Directed by Brian Cook (who, with screenwriter Anthony Frewin, used to work with the real Kubrick), Color Me Kubrick ensnares curiosity by suggesting a darker, psychological motivation for what Conway did until he was exposed with some glee by the British media. It's all summed up succinctly in a program note by producer Michael Fitzgerald, who suggests, "The film has three hidden messages. One, anyone can be Stanley Kubrick. Two, all crimes perpetrated in the name of celebrity will be rewarded by celebrity itself. Three, if you ever meet a celebrity, watch your wallet."
Kubrick found himself increasingly irritated by the antics of Conway, who cut a dash through London society, but Cook looks beyond the story at hand to measure the mesmerizing appeal of celebrity — and how people are willing to suspend disbelief in favor of what they want to see and believe.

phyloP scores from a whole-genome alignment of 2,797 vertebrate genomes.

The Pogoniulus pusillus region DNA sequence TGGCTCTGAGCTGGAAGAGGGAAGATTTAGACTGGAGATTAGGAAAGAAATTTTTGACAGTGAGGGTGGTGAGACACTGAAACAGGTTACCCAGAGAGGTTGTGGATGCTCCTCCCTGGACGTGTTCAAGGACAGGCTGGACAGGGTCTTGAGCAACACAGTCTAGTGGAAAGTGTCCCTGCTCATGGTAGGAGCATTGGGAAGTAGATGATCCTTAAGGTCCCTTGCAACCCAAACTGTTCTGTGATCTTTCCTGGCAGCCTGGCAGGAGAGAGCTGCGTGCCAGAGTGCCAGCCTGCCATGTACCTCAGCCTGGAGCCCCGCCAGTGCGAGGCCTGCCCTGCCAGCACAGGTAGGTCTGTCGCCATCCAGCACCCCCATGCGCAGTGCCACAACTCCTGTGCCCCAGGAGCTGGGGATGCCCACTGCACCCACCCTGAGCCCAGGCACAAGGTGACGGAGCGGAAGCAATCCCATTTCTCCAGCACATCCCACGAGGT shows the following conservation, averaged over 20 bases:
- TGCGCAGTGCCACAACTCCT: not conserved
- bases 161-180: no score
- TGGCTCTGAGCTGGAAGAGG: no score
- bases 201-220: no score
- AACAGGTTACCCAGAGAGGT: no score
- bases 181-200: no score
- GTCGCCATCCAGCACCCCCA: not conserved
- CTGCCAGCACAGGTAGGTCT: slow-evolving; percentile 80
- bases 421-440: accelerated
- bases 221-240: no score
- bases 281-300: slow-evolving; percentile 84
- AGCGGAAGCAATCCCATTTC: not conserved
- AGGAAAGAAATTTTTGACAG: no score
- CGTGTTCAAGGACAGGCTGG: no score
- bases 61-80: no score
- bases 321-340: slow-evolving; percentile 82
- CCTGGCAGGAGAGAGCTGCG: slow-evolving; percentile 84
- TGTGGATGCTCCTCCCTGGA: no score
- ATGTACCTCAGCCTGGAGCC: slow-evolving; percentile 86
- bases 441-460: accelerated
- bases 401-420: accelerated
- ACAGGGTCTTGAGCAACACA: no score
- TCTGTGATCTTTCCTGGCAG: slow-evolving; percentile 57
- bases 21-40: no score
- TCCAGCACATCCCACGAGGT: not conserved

For film buffs there is much added pleasure to be derived from the apt references to Kubrick's own films and from the use of music to the clips and the restaging of scenes from
A Clockwork Orange,
2001: A Space Odyssey,
and so on. Malkovich relishes the character quirks in a performance that pulls out all the stops and pushes every button.
Cast: John Malkovich, Jim Davidson, Richard E. Grant, Luke Mably, Marc Warren, Terence Rigby, Marisa Berenson and Ken Russell
Director: Brian Cook
Screenwriter: Anthony Frewin
Producers: Brian Cook and Michael Fitzgerald
Genre: Docu drama
Rating: Not rated
Running time 87 min.
Release date: March 23, 2007